All communications happen electronically, mainly by email. I have been trialling Basecamp for project management with some clients and it has been a big success. I’ll be introducing this for all projects in the coming weeks and months. It simply means that there is a hub for all interaction between the client and the designer, where all communication is recorded. This makes access to information much easier and, particularly for the client, presents everything about their project in one space in a transparent way. We will also soon be launching a Knowledge Base and Support Desk (in the first quarter of the year) which will give even better support to clients at every step of the process.
If the writer has ideas you think are ill-advised, do you object?
Yes. I will give reasons every time, but as I said above I feel that a client deserves more than (and is paying for more than) someone who will simply lay out pixels on the page. Most clients are not designers and have sought out someone to do a professional job for them. I hope my clients trust me, and for me to deserve that trust I need them to know that I am being honest at every stage. Ultimately the client has to make the call, but it will always be with my honest thoughts available to them.
What has surprised you about cover design, and/or working with writers?
It pains me to say this, but the generally low standard of cover design (away from the mainstream writers, whose publishers rightly invest heavily in beautiful cover design) never fails to surprise me. Books are absolutely judged by their covers most of the time. Of course when someone has read a book, the judgement will generally be based on the text, but you need to make sure that people get that far by presenting them with a cover that doesn’t make them run for the hills or (perhaps worse) yawn. The manuscript has been loved and worked on for months (often years), tears have often been spilled over individual chapters or sentences. Yet all too often you can look at a book and wonder whether the author forgot until the very last minute that a cover was even required at all. You know that you’re going to be needing a cover, so please talk to your designer (whoever that may be) as early in the process as possible. If you fob your potential readers off with something half-hearted on the cover, why will they trust you with their time? Make them fall in love!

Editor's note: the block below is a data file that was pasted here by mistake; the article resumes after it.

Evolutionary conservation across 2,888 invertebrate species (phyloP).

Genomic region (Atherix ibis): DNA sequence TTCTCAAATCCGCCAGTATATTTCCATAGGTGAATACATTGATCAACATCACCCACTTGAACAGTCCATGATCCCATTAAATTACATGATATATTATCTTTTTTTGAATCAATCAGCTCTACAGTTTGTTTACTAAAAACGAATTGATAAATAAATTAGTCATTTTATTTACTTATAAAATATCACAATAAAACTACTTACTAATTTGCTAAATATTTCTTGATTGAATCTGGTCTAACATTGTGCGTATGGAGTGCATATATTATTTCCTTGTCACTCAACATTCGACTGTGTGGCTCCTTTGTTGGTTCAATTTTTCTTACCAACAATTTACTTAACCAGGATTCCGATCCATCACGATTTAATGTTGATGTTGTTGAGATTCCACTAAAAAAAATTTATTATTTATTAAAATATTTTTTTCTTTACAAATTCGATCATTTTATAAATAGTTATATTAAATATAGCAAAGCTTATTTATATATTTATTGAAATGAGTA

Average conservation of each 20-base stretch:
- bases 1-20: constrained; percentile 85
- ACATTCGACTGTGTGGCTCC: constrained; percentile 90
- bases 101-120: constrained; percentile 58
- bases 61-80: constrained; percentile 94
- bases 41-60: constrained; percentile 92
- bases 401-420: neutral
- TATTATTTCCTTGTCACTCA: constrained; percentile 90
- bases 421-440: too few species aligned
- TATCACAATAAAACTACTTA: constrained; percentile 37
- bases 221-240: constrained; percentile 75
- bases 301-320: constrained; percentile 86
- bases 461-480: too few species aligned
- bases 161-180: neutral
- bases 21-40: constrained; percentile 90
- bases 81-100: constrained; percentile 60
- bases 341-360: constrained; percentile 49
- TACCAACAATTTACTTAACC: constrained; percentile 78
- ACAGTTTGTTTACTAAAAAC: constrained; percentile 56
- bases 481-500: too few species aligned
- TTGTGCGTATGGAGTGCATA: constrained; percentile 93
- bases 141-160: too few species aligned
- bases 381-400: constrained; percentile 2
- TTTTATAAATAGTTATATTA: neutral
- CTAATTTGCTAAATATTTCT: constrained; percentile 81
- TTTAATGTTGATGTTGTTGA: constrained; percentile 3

Do you believe in branding a writer’s titles individually or creating a consistent look across covers?
I don’t think there’s a single answer to this one. It will vary on a case-to case basis as to what is right for a client. The answer will become obvious in the brief, however.
Do you plan to branch out with other offerings for writers, or to branch out beyond books to something entirely new?
As I say I already offer design services for non-writing projects and that business will be fully branded and public soon. I will be spending most of the first quarter concentrating on that and on building ever stronger customer support offerings, which are more important than anything to me. Beyond that there are some other things up my sleeve…and that’s where they’re staying for the time being!
You also do website design for writers. How does that process work?
Website design is actually the main line of work. These projects are generally bigger and require far more planning simply because of all the various aspects which need to be pulled together for a site to launch and work as desired. Websites are the shop windows for most of the world’s organizations and of course for writers these days. A well developed and designed site can work wonders almost as much as a really poor site can be disastrous for a brand.
What do you feel are your particular competitive advantages and professional strengths? Why should a writer choose you over another designer?
A very honest, personal service with great support. I aim to be there for the client and to offer my advice to them in spades. I hope you felt this way with my offerings as we worked together [Very much so! - JD] and I hope everyone does. I always work on support first, sales last and I never see that changing. In fact, Design for Writers is investing heavily this year on making all of this even better than it has been. Every design is loved and nurtured through the process.